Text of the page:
1. Former DC says:

    Doesn’t the inevitable discovery doctrine require that the Government’s actions ALREADY BE UNDERWAY when the event occurs which breaks the chain?  To analogize again, the cops are dispatched to a house.  While on the way, one police officer is sent on a side trip to the judge for a warrant.  The house, and the wife consents.  They call the officer getting the warrant and say, “Never mind.  We got consent.”  10 minutes later, husband shows up and revokes consent.  Inevitable discovery applies, because the police efforts were already underway.
    Here it is different.  All the Government is claiming is they COULD have obtained a warrant.  If that is inevitable discovery, then the exception swallows the rule.  Of course, the Government could have gotten a warrant, but they didn’t even take a single action in furtherance of that goal.  If this is inevitable discovery, then there is never a need for the Government to get a warrant again – just seize evidence and claim, “well, we could have obtained a warrant.”  It isn’t the weight of the evidence that is important – it is the already occurring actions of law enforcement that trigger the doctrine.
    Zack – if these are the facts, and they seem to be by your recitation, then I disagree with the first sentence of your last paragraph.  This is not an easy application of inevitable discovery at all, but rather, a major expansion of the doctrine that seems directly at odds with the Fourth Amendment.

  2. Zachary D Spilman says:

    CAAF’s jurisprudence doesn’t require so definitive a showing for inevitable discovery to apply, Former DC.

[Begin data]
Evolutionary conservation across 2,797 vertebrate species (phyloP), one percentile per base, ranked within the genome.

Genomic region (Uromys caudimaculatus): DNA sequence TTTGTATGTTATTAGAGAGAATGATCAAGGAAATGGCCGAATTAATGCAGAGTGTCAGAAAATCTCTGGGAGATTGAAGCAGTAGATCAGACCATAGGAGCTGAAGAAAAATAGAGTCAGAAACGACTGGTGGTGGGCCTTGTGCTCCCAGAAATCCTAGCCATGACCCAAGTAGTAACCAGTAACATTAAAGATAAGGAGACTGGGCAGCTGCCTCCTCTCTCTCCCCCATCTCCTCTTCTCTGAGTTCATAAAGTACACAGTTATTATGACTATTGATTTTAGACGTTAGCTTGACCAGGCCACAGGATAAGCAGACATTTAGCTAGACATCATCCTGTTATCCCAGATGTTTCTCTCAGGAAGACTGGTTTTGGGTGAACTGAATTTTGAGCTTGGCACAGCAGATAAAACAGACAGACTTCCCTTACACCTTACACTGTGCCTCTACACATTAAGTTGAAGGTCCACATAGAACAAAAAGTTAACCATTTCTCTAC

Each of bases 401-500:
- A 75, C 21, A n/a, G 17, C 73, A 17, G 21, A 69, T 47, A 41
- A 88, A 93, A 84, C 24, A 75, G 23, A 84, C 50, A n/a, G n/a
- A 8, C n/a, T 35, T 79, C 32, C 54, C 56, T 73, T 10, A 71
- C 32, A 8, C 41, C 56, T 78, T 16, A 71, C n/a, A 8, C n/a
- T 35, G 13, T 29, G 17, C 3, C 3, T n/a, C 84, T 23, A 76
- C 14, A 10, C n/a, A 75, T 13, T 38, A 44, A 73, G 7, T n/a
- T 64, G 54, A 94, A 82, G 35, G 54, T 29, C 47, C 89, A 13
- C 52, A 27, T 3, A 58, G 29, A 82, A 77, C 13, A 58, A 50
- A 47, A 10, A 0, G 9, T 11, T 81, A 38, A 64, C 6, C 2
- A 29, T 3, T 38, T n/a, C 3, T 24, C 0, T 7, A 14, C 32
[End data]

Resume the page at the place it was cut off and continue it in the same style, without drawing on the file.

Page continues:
The doctrine of inevitable discovery allows for the admission of illegally obtained evidence when the government “demonstrate[s] by a preponderance of the evidence that when the illegality occurred, the government agents possessed, or were actively pursuing, evidence or leads that would have inevitably led to the discovery of the evidence in a lawful manner.” Wicks, 73 M.J. at 103 (internal quotation marks omitted) (citation omitted); see also Nix v. Williams, 467 U.S. 431, 104 S. Ct. 2501, 81 L. Ed. 2d 377 (1984).

    United States v. Eppes, 77 M.J. 339, 347 (C.A.A.F. 2018) (CAAFlog case page).

  3. Tami a/k/a Princess says:

    But it seems, based on these facts, the leads they pursued brought them to a dead end.  They searched the phone and found nothing.  “Give me my phone back” is pretty clear consent is revoked before they could conduct an in-depth forensic search of the phone.  Since there was no consent, and there was no effort to obtain an authorization, there is no inevitable discovery.
    I don’t think inevitable discovery is “here’s what we would have done had we known what we did was illegal.”  It’s “here’s what I was actually doing at the time of the search….”
    In the cases involving one person consents but the other doesn’t, law enforcement is stuck with the non-consent when both parties are onsite.  In this case, it’s revocation of consent.  He was “on site,” and that is sufficient to revoke.